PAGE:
by by Nancy Gardiner
Northern News Services
NNSL (Feb 03/97) - NorthwesTel wants to hike local charges and ease long distance rates again, bringing each closer to the company's actual costs.
The North's phone company is seeking a $4 monthly increase in basic local service for both business and residential lines. It filed a rate increase application with the Canadian Radio-television and Telecommunications Commission earlier this week.
It also proposes further discounts on long-distance calls as part of its restructuring plan.
The discounts would entail a 15-per-cent decrease for long-distance calls originating in the western NWT made to B.C. and Alberta and a 4.25-per-cent decrease for calls made to points east of Alberta.
Under the plan, a 10-minute call from Yellowknife to Edmonton between 8 a.m. and 6 p.m. Monday through Saturday (prime time) would be reduced from $8.40 to $6.90.
There are no proposed long-distance decreases to the eastern NWT, where toll rates are already lower than those in the West.
It is hoped the increase in local charges will go toward reducing long distance charges -- a "revenue neutral" proposal, according to NorthwesTel. Last year NorthwesTel lost $25 million providing local access service -- or a loss of about $28 per line per month. Profits in the long-distance market were $34 million. These profits were used to subsidize the local market loss.
Northerners can expect more telephone rate changes over the next few years, as the company prepares for the anticipated introduction of competition into its operating area, NorthwesTel president Jean Poirier said Monday.
Competition could could come as early as 1997-98, said Poirier. The company's president addressed reporters via a videoconference call from Whitehorse.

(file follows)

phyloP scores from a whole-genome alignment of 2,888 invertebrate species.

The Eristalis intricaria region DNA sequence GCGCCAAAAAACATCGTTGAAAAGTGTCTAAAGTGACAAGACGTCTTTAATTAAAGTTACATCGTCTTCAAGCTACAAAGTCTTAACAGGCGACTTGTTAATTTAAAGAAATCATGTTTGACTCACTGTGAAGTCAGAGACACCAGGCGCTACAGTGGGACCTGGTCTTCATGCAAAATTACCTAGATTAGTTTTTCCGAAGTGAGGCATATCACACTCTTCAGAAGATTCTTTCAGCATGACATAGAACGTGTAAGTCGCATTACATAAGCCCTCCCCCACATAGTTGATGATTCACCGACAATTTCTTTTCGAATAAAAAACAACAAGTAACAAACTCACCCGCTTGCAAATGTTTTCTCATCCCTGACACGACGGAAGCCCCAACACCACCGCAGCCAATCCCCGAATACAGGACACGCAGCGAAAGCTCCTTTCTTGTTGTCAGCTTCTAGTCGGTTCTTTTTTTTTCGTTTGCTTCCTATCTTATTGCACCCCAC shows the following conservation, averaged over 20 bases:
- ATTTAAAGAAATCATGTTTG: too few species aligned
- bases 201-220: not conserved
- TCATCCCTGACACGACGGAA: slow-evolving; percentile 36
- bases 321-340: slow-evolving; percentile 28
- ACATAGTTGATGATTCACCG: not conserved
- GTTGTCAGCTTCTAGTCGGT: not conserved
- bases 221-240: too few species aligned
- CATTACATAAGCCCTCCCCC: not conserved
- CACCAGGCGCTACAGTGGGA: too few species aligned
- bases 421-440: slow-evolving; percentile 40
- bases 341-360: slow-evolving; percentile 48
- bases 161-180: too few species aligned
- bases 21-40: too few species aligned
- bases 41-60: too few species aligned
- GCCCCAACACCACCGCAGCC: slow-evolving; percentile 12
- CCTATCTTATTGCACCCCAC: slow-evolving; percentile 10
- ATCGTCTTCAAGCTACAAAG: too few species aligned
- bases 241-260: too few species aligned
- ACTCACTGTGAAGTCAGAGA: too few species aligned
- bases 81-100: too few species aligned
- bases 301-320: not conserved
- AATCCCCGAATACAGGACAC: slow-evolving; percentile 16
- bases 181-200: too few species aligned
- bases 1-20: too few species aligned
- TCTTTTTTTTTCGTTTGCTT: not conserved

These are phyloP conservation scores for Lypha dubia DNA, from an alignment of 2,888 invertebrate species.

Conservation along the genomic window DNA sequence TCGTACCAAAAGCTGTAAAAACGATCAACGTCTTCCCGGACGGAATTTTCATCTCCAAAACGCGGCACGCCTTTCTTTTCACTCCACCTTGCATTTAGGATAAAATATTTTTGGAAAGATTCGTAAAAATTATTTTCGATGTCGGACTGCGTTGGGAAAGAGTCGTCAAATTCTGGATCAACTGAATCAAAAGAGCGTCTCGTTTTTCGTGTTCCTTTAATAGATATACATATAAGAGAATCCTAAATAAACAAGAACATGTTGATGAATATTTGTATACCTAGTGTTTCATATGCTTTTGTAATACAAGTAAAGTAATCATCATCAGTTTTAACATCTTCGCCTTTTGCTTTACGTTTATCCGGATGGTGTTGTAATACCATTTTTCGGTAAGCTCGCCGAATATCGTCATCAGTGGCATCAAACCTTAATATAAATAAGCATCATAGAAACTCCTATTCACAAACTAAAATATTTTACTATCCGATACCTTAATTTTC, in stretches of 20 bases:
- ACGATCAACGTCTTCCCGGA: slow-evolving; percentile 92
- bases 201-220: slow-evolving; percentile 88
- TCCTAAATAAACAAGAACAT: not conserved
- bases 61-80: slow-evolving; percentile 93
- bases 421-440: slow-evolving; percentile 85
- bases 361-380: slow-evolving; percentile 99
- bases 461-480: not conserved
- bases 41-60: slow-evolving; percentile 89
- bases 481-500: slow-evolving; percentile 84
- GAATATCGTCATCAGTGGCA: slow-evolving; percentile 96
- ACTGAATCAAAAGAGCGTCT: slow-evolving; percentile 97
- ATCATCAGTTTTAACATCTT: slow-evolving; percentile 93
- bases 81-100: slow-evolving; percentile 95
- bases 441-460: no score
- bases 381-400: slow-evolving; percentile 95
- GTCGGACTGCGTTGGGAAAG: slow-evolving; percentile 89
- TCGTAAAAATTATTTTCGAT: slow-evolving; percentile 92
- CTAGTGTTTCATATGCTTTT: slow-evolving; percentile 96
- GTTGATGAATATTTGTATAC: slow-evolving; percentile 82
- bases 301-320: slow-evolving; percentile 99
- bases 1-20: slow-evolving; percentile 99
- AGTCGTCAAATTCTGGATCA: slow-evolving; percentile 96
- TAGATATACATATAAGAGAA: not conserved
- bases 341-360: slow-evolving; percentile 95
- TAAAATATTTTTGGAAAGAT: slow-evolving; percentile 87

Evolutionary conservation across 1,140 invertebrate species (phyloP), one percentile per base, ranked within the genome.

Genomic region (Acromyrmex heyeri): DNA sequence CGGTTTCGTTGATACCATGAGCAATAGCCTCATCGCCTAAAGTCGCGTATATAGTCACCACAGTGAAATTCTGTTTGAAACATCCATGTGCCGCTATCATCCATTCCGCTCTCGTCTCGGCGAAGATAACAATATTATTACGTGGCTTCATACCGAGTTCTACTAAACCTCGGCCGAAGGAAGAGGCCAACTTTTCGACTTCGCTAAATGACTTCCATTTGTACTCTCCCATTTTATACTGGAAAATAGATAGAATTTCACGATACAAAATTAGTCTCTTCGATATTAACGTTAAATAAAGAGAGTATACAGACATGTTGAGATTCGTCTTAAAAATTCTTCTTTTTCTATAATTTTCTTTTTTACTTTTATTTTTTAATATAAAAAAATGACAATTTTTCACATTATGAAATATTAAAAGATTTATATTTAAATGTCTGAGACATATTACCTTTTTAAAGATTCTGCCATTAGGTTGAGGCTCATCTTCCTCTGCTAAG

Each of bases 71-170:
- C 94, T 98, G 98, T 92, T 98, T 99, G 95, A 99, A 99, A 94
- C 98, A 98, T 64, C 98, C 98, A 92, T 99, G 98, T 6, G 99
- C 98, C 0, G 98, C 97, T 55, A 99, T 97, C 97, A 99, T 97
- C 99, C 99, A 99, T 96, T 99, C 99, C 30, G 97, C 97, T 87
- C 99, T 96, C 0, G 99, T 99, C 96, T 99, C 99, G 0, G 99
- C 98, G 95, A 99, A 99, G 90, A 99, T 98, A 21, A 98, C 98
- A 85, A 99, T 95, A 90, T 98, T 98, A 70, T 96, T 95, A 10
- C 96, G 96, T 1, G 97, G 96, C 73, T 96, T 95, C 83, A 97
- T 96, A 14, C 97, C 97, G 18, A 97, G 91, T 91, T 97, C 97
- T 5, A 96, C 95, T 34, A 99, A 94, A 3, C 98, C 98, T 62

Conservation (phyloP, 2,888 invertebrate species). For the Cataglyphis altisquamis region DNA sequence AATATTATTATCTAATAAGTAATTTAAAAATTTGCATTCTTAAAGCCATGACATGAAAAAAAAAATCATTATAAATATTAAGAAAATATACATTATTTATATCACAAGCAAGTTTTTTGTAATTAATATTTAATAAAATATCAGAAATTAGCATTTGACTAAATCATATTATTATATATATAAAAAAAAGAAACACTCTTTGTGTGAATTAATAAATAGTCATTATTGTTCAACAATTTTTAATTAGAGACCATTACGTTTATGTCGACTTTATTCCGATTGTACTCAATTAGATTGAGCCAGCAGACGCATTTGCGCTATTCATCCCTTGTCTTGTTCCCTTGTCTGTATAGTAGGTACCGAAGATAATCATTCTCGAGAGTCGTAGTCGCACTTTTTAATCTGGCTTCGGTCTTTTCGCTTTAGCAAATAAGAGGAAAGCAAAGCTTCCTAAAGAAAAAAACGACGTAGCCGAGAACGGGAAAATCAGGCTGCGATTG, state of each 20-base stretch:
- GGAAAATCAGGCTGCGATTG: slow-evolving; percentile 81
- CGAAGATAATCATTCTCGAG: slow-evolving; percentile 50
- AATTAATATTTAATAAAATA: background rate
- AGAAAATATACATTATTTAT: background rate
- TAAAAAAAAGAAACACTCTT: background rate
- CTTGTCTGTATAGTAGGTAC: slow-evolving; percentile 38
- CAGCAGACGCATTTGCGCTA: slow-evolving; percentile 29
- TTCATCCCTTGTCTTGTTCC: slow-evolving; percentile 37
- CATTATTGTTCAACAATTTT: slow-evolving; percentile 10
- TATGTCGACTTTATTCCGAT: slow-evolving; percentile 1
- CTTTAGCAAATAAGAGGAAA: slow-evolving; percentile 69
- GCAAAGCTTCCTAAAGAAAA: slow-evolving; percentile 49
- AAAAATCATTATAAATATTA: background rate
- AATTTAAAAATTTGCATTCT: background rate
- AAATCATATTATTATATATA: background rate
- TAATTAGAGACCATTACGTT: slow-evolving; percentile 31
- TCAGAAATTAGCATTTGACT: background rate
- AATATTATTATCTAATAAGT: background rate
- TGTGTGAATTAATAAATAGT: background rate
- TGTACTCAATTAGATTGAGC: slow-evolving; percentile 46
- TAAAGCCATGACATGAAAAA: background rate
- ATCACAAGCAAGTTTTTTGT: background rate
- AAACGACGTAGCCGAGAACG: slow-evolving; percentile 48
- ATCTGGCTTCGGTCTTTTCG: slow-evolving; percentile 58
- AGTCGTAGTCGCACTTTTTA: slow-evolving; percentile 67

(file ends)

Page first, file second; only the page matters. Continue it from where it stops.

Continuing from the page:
Anne Grainger, director of public affairs for NorthwesTel, said after the press conference that a potential competitor has already written to the CRTC seeking to offer services in NorthwesTel's operating area.
Call-Net, which owns Sprint Canada, wants the CRTC to open the Northern market to competition.
An earlier ruling by the CRTC in 1992 disallowed competition in the North, while at the same time opening up the rest of Canada to telecommunications competition.
Since 1992, most Canadians have seen the cost of their basic local service rise while their long-distance charges have fallen.
Grainger says the shift to cheaper long-distance rates is part of the more globally focused 1990s.
Previously, telephone service in Canada was monopolistic. But the 1992 landmark ruling changed that for most of Canada.
Canada has one of the highest penetration rates of phones per household in the world. The reason is that historically, local access service was affordable.
The last time NorthwesTel had a rate increase was January 1996. At the time, it increased local rates by $3 a month and decreased long distance rates by seven per cent.
Of the 110,000 residents of NorthwesTel's service area, 76,000 have business and residential lines.
NorthwesTel is in the process of sending out a notice with customer's bills about the proposed rate increase.
Customers have until April 3 to make comments. Then, NorthwesTel has 10 days to respond and the CRTC has 45 days after that to decide. A decision is expected by June 27.
Customer service will be a high priority for the future, with a focus on good quality service, new products and continued efficiencies," Poirier said.
"We will continue our investment in new technologies and equipment upgrades to ensure high-quality solutions to our customers," said Poirier."
Poirier has been travelling to Northern communities to introduce himself to business, industry, government and residential customers.
He took over as president in October 1996. He's been with the industry for 34 years, mostly with NorthwesTel's parent company, Bell Canada.